Dear Reader, with Alison Huber
Jennifer Egan won the Pulitzer Prize for Fiction (among other awards) for her superb 2010 novel, A Visit from the Goon Squad. It was a runaway staff favourite at Readings that year too, and remains one of our backlist stalwarts. It’s such a good book! So it’s with considerable anticipation that we look forward to having The Candy House in store, our Book of the Month for April. Described in some places as a ‘sibling’ novel to Goon Squad, The Candy House sits somewhere adjacent to that work, intertwining itself with characters and events from the earlier book, though it’s not a straightforward sequel that requires you to read the other book first – or at all. But if you feel you’d like to take our reviewer’s advice and do just that – or perhaps you’re a re-reader and will be embarking on your own personal Egan-a-thon this month – we are giving away a free copy of the Hachette Essentials edition of the earlier book with each purchase of The Candy House, plus a tote bag to take them both home in. This crazy-good offer is only while stocks last, obviously, so see you on 5 April for the book’s release.
As I glance through the list of what’s on the way this bumper month, it’s hard to know where to point you next. Local literary legend Toni Jordan, has a new book called Dinner with the Schnabels, which is by all accounts an utter delight. All eyes will be on Douglas Stuart’s Young Mungo, the follow-up to his 2020 debut and smash-hit winner of the Booker Prize, Shuggie Bain (and thank you, Douglas, for signing bookplates for us from afar, which will accompany early purchases of Young Mungo … until we run out of them!). Our reviewer fell in love with Hilde Hinton’s second novel, A Solitary Walk on the Moon. So many people will be waiting to read Sheila Heti’s new book, Pure Colour, and it’s an experience like no other. Emily St. John Mandel’s Sea of Tranquility blew our reviewer’s mind. Ali Smith is another staff favourite, and her Companion Piece is out mid-April. There are more brilliant reviews in these pages from our thoughtful and talented booksellers for work by Sean Rabin (shortlistee for the Readings Prize in 2016), Mirandi Riwoe, Paddy O’Reilly, Genevieve Novak, Catriona Ward, Kyung-Sook Shin, Claire Kohda, John Darnielle and Julian Barnes. Ocean Vuong returns to poetry with Time Is a Mother, which our reviewer calls ‘magnificent’, while our crime columnist raves about our Crime Book of the Month, the ‘sensational’ and ‘riveting’ Daughters of Eve by debut author, Nina D. Campbell.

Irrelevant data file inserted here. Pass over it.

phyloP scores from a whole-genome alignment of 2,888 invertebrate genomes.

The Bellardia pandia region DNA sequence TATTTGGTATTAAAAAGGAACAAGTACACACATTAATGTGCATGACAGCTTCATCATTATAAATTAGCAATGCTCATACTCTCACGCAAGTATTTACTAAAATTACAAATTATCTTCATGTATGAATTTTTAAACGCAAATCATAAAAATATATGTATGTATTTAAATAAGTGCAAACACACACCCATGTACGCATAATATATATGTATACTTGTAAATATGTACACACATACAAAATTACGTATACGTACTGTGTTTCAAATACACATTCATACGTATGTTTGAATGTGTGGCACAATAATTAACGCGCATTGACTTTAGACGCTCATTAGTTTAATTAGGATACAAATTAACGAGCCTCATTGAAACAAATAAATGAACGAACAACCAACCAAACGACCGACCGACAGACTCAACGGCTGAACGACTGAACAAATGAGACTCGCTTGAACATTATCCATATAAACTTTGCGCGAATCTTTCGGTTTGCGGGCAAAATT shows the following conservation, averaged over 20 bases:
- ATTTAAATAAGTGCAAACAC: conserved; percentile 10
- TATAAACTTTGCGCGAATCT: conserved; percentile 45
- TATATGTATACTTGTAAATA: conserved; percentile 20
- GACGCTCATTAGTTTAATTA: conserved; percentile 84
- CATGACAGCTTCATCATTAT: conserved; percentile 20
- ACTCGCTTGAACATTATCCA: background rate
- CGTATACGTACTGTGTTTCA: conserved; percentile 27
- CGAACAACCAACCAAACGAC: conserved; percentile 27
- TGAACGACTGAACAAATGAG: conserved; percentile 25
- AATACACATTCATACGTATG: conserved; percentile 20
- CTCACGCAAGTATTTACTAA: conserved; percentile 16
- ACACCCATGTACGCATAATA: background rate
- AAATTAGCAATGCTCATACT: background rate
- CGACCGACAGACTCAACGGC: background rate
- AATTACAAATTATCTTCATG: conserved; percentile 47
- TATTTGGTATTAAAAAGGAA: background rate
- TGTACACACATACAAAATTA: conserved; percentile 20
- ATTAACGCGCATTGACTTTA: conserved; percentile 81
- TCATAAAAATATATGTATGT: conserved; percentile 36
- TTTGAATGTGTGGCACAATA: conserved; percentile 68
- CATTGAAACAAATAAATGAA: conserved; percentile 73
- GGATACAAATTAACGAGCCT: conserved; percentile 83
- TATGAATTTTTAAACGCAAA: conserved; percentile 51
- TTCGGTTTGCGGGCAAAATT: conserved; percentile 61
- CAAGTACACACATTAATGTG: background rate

Our nonfiction Book of the Month is Sian Prior’s wonderful memoir, Childless: A Story of Freedom and Longing. You can find my full review here. Our very clever colleague, Sean O’Beirne (author of the outstanding 2020 story collection, A Couple of Things Before the End), contributes a volume on Helen Garner to Black Inc.’s Writers on Writers series this month. We also review books by Patti Miller on the topic of friendship, a truly unique bookselling memoir from Ruth Shaw, and an analysis of the cultural role of motherhood by Gina Rushton. Plus, at last Hannah Gadsby’s long-awaited memoir, Ten Steps to Nanette, hits the shelves, along with: Kevin Rudd’s cautionary analysis of conflict between China and the US; a new book called Freezing Order from the author of the bestselling Red Notice, Bill Browder; Kylie Moore-Gilbert’s memoir of her time in an Iranian prison, The Uncaged Sky; This Woman’s Work, a much-needed canon-busting collection of essays by women on music, edited by Sinéad Gleeson and Kim Gordon (yes, that Kim Gordon); and memoirs from Martha Wainwright and the late Mark Lanegan.
And finally, dear reader, thanks to our friends at Thames and Hudson Australia, we are able to offer 20% off a fantastic group of illustrated titles for the month of April – from visual arts to fashion, interior design to architecture, and beyond. This curated selection is available for browsing at all our stores (except Readings Kids) or you can find a select few titles online here.